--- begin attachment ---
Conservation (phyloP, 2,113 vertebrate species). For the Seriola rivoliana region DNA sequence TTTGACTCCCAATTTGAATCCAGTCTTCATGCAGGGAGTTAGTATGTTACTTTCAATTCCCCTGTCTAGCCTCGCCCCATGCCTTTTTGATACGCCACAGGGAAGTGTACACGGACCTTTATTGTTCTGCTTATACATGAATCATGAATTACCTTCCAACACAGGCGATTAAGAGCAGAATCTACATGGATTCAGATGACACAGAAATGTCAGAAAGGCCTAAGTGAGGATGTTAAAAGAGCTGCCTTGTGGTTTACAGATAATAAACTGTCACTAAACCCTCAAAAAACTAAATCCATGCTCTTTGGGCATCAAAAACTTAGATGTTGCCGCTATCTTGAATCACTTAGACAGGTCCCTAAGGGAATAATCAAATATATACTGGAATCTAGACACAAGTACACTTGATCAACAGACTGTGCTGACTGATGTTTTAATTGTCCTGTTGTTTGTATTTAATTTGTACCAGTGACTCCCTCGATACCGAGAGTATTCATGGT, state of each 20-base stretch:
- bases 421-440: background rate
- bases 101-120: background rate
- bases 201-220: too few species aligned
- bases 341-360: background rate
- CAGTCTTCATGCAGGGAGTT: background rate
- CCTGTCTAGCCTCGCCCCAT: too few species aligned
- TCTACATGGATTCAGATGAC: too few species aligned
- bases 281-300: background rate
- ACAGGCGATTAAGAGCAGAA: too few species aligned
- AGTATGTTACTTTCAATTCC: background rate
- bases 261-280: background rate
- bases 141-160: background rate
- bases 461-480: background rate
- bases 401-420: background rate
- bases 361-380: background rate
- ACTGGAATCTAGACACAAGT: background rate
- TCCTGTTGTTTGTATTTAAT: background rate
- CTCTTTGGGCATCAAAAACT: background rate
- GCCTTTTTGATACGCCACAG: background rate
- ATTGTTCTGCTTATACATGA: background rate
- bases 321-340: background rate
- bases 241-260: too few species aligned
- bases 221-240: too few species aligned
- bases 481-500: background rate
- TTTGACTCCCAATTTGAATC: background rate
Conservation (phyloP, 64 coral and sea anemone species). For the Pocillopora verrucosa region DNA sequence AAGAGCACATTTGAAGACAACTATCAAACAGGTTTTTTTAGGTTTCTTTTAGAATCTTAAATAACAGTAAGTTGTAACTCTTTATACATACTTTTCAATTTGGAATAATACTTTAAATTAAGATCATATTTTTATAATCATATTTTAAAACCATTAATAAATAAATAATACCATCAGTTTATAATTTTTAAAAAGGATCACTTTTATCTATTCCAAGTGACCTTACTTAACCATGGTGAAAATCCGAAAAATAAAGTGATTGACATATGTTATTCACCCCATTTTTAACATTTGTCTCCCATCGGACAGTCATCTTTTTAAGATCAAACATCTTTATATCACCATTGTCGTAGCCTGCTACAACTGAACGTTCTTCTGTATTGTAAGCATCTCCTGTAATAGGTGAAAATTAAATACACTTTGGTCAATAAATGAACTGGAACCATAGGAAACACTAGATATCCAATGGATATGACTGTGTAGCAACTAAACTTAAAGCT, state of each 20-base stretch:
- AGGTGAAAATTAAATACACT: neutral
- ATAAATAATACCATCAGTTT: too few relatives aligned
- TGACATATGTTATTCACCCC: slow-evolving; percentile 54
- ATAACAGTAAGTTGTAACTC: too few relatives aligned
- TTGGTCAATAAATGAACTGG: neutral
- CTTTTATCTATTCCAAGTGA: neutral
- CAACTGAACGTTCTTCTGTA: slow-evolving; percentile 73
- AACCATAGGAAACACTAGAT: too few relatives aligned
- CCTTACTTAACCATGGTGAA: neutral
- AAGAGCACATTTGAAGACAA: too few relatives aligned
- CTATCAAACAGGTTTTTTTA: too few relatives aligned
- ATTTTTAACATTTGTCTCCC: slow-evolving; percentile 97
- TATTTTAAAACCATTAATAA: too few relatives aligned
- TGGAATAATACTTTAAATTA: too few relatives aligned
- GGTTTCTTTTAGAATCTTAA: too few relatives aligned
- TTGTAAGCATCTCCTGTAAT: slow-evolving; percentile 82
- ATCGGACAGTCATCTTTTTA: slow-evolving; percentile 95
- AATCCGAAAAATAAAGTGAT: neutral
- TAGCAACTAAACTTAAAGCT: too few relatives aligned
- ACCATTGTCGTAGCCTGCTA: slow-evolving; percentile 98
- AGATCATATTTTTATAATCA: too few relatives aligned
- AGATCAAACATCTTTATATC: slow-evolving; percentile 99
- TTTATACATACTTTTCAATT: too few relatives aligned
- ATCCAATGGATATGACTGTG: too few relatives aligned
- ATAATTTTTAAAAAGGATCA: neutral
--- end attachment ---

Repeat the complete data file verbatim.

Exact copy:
Conservation (phyloP, 2,113 vertebrate species). For the Seriola rivoliana region DNA sequence TTTGACTCCCAATTTGAATCCAGTCTTCATGCAGGGAGTTAGTATGTTACTTTCAATTCCCCTGTCTAGCCTCGCCCCATGCCTTTTTGATACGCCACAGGGAAGTGTACACGGACCTTTATTGTTCTGCTTATACATGAATCATGAATTACCTTCCAACACAGGCGATTAAGAGCAGAATCTACATGGATTCAGATGACACAGAAATGTCAGAAAGGCCTAAGTGAGGATGTTAAAAGAGCTGCCTTGTGGTTTACAGATAATAAACTGTCACTAAACCCTCAAAAAACTAAATCCATGCTCTTTGGGCATCAAAAACTTAGATGTTGCCGCTATCTTGAATCACTTAGACAGGTCCCTAAGGGAATAATCAAATATATACTGGAATCTAGACACAAGTACACTTGATCAACAGACTGTGCTGACTGATGTTTTAATTGTCCTGTTGTTTGTATTTAATTTGTACCAGTGACTCCCTCGATACCGAGAGTATTCATGGT, state of each 20-base stretch:
- bases 421-440: background rate
- bases 101-120: background rate
- bases 201-220: too few species aligned
- bases 341-360: background rate
- CAGTCTTCATGCAGGGAGTT: background rate
- CCTGTCTAGCCTCGCCCCAT: too few species aligned
- TCTACATGGATTCAGATGAC: too few species aligned
- bases 281-300: background rate
- ACAGGCGATTAAGAGCAGAA: too few species aligned
- AGTATGTTACTTTCAATTCC: background rate
- bases 261-280: background rate
- bases 141-160: background rate
- bases 461-480: background rate
- bases 401-420: background rate
- bases 361-380: background rate
- ACTGGAATCTAGACACAAGT: background rate
- TCCTGTTGTTTGTATTTAAT: background rate
- CTCTTTGGGCATCAAAAACT: background rate
- GCCTTTTTGATACGCCACAG: background rate
- ATTGTTCTGCTTATACATGA: background rate
- bases 321-340: background rate
- bases 241-260: too few species aligned
- bases 221-240: too few species aligned
- bases 481-500: background rate
- TTTGACTCCCAATTTGAATC: background rate
Conservation (phyloP, 64 coral and sea anemone species). For the Pocillopora verrucosa region DNA sequence AAGAGCACATTTGAAGACAACTATCAAACAGGTTTTTTTAGGTTTCTTTTAGAATCTTAAATAACAGTAAGTTGTAACTCTTTATACATACTTTTCAATTTGGAATAATACTTTAAATTAAGATCATATTTTTATAATCATATTTTAAAACCATTAATAAATAAATAATACCATCAGTTTATAATTTTTAAAAAGGATCACTTTTATCTATTCCAAGTGACCTTACTTAACCATGGTGAAAATCCGAAAAATAAAGTGATTGACATATGTTATTCACCCCATTTTTAACATTTGTCTCCCATCGGACAGTCATCTTTTTAAGATCAAACATCTTTATATCACCATTGTCGTAGCCTGCTACAACTGAACGTTCTTCTGTATTGTAAGCATCTCCTGTAATAGGTGAAAATTAAATACACTTTGGTCAATAAATGAACTGGAACCATAGGAAACACTAGATATCCAATGGATATGACTGTGTAGCAACTAAACTTAAAGCT, state of each 20-base stretch:
- AGGTGAAAATTAAATACACT: neutral
- ATAAATAATACCATCAGTTT: too few relatives aligned
- TGACATATGTTATTCACCCC: slow-evolving; percentile 54
- ATAACAGTAAGTTGTAACTC: too few relatives aligned
- TTGGTCAATAAATGAACTGG: neutral
- CTTTTATCTATTCCAAGTGA: neutral
- CAACTGAACGTTCTTCTGTA: slow-evolving; percentile 73
- AACCATAGGAAACACTAGAT: too few relatives aligned
- CCTTACTTAACCATGGTGAA: neutral
- AAGAGCACATTTGAAGACAA: too few relatives aligned
- CTATCAAACAGGTTTTTTTA: too few relatives aligned
- ATTTTTAACATTTGTCTCCC: slow-evolving; percentile 97
- TATTTTAAAACCATTAATAA: too few relatives aligned
- TGGAATAATACTTTAAATTA: too few relatives aligned
- GGTTTCTTTTAGAATCTTAA: too few relatives aligned
- TTGTAAGCATCTCCTGTAAT: slow-evolving; percentile 82
- ATCGGACAGTCATCTTTTTA: slow-evolving; percentile 95
- AATCCGAAAAATAAAGTGAT: neutral
- TAGCAACTAAACTTAAAGCT: too few relatives aligned
- ACCATTGTCGTAGCCTGCTA: slow-evolving; percentile 98
- AGATCATATTTTTATAATCA: too few relatives aligned
- AGATCAAACATCTTTATATC: slow-evolving; percentile 99
- TTTATACATACTTTTCAATT: too few relatives aligned
- ATCCAATGGATATGACTGTG: too few relatives aligned
- ATAATTTTTAAAAAGGATCA: neutral